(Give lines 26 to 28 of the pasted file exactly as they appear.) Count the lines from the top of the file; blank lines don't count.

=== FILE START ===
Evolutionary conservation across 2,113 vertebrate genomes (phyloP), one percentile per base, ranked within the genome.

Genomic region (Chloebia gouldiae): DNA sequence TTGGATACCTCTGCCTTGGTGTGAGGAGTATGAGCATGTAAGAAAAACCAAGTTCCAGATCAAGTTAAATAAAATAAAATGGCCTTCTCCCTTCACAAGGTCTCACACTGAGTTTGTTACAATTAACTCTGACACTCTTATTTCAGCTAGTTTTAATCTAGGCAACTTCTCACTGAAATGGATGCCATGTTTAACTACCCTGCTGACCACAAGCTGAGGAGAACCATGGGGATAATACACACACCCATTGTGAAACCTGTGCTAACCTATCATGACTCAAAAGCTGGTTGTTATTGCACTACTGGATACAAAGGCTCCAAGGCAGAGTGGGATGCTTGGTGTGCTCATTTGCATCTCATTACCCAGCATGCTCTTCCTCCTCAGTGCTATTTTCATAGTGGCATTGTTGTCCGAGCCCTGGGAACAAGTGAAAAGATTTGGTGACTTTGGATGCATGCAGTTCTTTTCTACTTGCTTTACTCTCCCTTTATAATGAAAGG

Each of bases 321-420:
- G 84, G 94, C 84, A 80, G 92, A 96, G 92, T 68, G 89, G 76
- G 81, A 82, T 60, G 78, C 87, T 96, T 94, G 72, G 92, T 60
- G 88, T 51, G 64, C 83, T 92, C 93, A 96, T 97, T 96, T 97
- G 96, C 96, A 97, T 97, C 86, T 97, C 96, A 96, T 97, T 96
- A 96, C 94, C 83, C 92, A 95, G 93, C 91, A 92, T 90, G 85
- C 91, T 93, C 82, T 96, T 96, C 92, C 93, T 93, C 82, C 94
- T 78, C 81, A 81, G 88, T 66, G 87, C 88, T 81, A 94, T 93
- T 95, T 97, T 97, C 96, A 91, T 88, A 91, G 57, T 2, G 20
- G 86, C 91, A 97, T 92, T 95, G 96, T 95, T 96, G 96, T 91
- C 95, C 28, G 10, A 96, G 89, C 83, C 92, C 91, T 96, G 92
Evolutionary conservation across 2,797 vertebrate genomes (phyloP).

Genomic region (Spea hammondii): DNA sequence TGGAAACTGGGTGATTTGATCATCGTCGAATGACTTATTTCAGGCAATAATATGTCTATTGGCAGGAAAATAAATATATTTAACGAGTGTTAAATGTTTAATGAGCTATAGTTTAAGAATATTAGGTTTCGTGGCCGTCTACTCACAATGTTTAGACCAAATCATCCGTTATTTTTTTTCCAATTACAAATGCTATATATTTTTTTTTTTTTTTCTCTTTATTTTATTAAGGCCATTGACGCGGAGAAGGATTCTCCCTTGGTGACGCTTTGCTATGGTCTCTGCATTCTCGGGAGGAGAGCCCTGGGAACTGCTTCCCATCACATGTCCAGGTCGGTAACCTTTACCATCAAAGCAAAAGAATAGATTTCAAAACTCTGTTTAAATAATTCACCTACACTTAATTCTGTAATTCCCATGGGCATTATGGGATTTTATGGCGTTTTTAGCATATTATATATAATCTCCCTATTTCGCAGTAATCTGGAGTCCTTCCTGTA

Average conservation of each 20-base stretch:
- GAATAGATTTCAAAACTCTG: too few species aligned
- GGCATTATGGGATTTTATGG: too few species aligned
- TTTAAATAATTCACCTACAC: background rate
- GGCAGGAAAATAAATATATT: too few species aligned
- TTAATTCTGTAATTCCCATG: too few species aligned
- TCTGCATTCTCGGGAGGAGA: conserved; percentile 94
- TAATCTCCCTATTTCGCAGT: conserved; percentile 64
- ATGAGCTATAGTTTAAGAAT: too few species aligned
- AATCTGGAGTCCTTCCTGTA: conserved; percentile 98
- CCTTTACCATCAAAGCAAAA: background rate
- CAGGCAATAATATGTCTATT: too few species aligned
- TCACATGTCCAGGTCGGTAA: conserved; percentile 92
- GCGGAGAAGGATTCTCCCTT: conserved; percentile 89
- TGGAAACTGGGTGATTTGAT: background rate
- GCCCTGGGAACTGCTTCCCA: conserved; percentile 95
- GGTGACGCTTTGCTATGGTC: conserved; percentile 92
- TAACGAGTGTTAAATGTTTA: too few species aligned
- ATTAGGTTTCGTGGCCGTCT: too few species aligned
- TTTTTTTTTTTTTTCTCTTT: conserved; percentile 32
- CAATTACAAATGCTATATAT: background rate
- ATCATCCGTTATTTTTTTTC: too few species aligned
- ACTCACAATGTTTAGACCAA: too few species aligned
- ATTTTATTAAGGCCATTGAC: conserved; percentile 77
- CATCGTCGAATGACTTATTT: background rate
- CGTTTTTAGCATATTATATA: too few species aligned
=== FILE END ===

- CCTTTACCATCAAAGCAAAA: background rate
- CAGGCAATAATATGTCTATT: too few species aligned
- TCACATGTCCAGGTCGGTAA: conserved; percentile 92